A Youth strategy for Europe's future
The impact of the Digital Revolution on the European youth. Case study: Romania
Research Paper by Mihai Sebe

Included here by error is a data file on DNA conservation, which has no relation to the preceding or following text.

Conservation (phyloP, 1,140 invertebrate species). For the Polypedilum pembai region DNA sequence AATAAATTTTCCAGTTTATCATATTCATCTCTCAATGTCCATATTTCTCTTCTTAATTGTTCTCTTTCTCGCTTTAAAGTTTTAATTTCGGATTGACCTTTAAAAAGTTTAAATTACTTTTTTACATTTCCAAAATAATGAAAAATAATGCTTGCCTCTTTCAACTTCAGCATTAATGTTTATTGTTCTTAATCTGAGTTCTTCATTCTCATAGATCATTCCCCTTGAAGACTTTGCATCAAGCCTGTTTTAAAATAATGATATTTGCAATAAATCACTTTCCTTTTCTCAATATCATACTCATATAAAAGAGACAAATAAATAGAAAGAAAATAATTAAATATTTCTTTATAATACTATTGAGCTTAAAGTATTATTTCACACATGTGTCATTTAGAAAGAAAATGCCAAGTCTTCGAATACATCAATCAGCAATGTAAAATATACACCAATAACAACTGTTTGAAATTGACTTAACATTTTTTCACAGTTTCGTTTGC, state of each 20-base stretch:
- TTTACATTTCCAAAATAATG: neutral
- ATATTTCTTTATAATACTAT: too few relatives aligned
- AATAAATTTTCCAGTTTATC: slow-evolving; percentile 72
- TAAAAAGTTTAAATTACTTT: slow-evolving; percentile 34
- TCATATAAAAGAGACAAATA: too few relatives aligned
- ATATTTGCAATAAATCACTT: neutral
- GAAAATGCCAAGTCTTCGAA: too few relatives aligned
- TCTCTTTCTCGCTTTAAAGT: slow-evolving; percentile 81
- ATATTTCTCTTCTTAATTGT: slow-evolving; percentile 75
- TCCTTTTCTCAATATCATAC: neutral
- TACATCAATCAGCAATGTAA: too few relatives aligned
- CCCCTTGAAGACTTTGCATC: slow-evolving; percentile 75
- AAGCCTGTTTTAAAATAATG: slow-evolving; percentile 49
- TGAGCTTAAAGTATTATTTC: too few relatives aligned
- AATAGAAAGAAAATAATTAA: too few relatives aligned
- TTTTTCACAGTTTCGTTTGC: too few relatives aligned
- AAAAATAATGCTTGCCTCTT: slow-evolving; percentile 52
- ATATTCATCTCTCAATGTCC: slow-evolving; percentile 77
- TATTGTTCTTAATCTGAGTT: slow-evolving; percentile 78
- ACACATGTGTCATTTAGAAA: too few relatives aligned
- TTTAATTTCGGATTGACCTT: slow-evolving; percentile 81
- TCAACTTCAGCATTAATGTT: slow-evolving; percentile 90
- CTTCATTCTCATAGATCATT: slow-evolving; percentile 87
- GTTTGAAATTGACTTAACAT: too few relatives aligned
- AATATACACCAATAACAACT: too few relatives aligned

The youth unemployment is not a new phenomenon and several EU Member States are dealing with various levels of youth unemployment. Moreover the 2008 economic crisis has accentuated this this phenomenon and made even more difficult the youth integration on the labour market. Several EU instruments have been created to deal with this: either the Youth Guarantee or the Youth Employment Initiative. Added to them the Erasmus+ and the European Solidarity Corps represent highly efficient tools for developing personal competencies of the young generation, all while using a simplified budgeting model that may be extended toward financing other youth activities. Despite the efforts taken and the already important results the EU still has a lot to do in regards the accomplishment of the objectives it set up to do. The new social changes from migration to demographic decline up till the new labour forms, interaction and communication generated by the Digital Revolution need to be addressed in order to fully update the European Youth Strategy. Education and employment remain at the top of EU agenda, and the desire to support young people to transit successfully from the former to the latter is clearly visible in the Youth Strategies. Yet the education and training system are still ill-equipped to deal with the upcoming challenges of the Digital Age. The youth remains a highly vulnerable category. Unlike the “millennials” who benefited from all the positive results of the demographic boom, from easier employment to an adequate pension, the today youth, although ‘digital natives’ is having difficulties in finding a proper work place, has difficulties with accommodation and a state guarantee pension seems a faraway dream. At the time being the analysis of the impact of the Digital Revolution on the Youth Strategy is more than necessary as it may play a crucial part in defining the EU policies for the next period. 3 In the case of the digital economy we have on the one hand the specific competencies and qualifications it requires that change the content of employment and on the other hand the processes of “job creation” and “job destruction” that don’t always match in size and dynamics. The youth would require to learn new things such as: soft skills; data science or multidisciplinary, in an ever changing environment. As such a mismatched Youth Strategy would only increase the digital divide and create serious risks either social, economic or political ones.